At the top of the component test file we need to import { render } from '@testing-library/react'.

Then use render(<ComponentUnderTest />) to render the component that we are interested in testing.

Finding Elements on the Page

React Testing Library comes with another library already installed with it. It’s called the DOM Testing Library. The DOM Testing Library comes with some really nice tools to find elements on the page.

Back to the Docs

Using the DOM Testing Library docs, see if you can find a way to:

  • Obtain all the elements that have the text “Idea!” within them
  • Obtain an input with the placeholder text “Enter name here…”

If you finish this, then look into the different between getAllBy queries and queryAllBy queries.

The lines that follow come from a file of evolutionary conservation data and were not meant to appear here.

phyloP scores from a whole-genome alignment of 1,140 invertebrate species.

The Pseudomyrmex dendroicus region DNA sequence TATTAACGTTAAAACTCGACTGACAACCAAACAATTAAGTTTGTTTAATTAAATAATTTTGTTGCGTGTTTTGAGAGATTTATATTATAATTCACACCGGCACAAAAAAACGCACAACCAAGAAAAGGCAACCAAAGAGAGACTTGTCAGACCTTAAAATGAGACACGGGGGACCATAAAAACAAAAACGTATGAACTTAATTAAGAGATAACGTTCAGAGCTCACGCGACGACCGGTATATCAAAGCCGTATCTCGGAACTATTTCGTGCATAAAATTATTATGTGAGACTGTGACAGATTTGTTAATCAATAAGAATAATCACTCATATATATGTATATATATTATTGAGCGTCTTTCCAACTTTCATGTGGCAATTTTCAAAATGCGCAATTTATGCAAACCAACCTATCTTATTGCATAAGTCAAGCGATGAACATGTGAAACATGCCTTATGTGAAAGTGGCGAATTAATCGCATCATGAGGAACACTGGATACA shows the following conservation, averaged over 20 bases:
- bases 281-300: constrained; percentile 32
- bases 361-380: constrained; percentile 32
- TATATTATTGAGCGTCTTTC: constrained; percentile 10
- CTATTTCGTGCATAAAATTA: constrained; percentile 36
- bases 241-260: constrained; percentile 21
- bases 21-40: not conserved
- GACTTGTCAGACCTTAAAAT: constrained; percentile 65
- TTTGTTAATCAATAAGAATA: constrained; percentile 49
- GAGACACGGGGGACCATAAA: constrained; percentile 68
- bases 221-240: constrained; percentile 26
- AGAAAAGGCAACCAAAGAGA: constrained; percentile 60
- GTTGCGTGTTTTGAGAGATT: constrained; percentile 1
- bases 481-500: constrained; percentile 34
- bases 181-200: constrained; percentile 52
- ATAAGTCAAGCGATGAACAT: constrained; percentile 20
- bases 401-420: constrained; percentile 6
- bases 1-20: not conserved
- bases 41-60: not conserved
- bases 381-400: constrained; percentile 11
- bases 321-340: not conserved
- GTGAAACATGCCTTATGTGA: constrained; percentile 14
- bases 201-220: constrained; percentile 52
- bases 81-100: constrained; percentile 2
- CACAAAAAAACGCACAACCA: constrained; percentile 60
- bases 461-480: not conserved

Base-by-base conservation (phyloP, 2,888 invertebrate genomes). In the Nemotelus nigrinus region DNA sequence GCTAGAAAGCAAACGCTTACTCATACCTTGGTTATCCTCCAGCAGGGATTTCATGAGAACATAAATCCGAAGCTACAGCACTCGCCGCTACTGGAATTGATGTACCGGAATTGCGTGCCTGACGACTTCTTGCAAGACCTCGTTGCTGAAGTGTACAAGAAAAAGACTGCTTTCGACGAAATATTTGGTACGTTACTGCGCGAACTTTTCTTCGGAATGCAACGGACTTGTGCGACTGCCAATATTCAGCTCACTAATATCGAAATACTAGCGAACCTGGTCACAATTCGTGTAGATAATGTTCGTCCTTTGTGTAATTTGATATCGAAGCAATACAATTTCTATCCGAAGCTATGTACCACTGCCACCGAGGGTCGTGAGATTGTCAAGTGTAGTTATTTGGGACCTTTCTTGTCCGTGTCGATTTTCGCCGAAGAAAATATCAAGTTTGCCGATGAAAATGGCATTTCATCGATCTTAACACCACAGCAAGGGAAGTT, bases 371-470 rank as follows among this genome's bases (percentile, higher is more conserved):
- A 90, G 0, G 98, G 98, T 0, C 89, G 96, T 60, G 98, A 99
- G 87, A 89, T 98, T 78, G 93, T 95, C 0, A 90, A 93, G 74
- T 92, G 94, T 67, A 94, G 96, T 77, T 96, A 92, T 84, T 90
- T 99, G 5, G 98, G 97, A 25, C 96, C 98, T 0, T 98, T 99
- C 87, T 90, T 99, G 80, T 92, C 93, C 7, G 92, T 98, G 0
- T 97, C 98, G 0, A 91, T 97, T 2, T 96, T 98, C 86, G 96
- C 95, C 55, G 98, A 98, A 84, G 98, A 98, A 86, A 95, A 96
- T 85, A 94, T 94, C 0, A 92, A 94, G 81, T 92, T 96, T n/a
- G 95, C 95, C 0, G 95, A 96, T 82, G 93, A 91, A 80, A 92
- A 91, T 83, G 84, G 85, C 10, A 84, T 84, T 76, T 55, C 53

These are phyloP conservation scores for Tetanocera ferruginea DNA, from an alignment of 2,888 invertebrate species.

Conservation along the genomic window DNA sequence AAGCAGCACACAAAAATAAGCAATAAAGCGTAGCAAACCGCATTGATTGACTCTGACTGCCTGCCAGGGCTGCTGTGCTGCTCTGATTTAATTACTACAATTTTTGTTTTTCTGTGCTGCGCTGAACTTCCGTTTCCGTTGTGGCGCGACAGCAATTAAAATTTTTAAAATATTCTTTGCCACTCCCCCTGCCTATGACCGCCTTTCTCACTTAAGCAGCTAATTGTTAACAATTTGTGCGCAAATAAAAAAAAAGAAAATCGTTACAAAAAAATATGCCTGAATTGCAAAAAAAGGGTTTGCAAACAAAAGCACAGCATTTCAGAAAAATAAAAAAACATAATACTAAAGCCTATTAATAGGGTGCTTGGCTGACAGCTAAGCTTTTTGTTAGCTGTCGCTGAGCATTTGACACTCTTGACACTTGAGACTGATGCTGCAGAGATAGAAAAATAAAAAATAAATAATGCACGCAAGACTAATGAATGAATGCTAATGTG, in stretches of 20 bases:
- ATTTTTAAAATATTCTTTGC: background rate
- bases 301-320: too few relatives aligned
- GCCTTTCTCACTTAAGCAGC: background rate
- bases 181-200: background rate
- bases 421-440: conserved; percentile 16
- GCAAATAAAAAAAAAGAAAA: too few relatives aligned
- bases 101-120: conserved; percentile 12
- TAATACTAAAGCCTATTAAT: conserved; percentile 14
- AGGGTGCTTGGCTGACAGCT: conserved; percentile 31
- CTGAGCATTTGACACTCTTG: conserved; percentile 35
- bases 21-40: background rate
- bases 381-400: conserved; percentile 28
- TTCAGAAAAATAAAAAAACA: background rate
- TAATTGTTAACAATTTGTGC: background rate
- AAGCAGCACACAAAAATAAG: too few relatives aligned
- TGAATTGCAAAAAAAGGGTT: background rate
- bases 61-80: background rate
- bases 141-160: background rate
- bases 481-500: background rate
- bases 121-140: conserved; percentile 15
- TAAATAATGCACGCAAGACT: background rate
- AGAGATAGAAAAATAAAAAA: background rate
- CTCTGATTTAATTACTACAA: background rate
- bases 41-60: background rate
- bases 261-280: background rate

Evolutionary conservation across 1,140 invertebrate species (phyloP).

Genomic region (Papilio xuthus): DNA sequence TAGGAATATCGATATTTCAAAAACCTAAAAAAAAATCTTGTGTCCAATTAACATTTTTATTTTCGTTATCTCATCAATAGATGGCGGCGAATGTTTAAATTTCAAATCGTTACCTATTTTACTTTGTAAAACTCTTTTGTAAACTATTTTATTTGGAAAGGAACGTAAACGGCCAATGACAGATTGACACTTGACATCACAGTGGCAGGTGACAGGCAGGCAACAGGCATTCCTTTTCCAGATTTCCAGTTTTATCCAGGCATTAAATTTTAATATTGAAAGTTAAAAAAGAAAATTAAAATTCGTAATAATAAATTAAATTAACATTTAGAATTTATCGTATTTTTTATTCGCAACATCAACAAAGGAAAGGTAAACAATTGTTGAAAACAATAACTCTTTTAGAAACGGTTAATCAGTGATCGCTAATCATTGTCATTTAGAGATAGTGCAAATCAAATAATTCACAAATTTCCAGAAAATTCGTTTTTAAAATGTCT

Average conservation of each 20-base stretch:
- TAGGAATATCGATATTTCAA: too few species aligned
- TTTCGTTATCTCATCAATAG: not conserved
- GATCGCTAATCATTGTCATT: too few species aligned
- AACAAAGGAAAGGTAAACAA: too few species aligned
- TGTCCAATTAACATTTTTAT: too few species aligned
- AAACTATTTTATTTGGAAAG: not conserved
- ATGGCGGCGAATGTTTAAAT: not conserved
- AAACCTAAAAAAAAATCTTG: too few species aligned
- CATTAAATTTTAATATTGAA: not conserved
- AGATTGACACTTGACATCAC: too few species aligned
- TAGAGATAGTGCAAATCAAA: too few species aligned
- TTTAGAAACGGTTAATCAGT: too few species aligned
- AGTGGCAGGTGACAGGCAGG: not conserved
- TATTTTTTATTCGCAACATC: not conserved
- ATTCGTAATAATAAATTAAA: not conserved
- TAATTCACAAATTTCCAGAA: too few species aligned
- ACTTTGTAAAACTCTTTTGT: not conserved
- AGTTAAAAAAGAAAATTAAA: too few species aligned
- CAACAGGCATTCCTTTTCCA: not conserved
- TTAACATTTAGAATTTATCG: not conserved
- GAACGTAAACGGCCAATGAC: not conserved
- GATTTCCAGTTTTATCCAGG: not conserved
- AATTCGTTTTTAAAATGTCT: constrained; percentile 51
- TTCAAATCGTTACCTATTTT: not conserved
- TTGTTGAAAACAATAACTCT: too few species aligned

Finding Elements

This Queries API docs page is a going to be your best friend to help you find how to get the element(s) you’re looking for.

The good thing about using this library to find elements is that it really pushes us as developers to make our apps accessible. So many of the queries available to us in the library are based around accessibility.

Interacting with Elements

Lastly, we need to be able to interact with the page/component, like click a button or enter text into an input field. How do we do this?

One More Time!

What can you find in the DOM Testing Library docs that could be used to click a button or put text into an input field?

Interaction Events

This firing events part of the DOM Testing Library docs is a going to be your best friend to help you fire events like button clicks.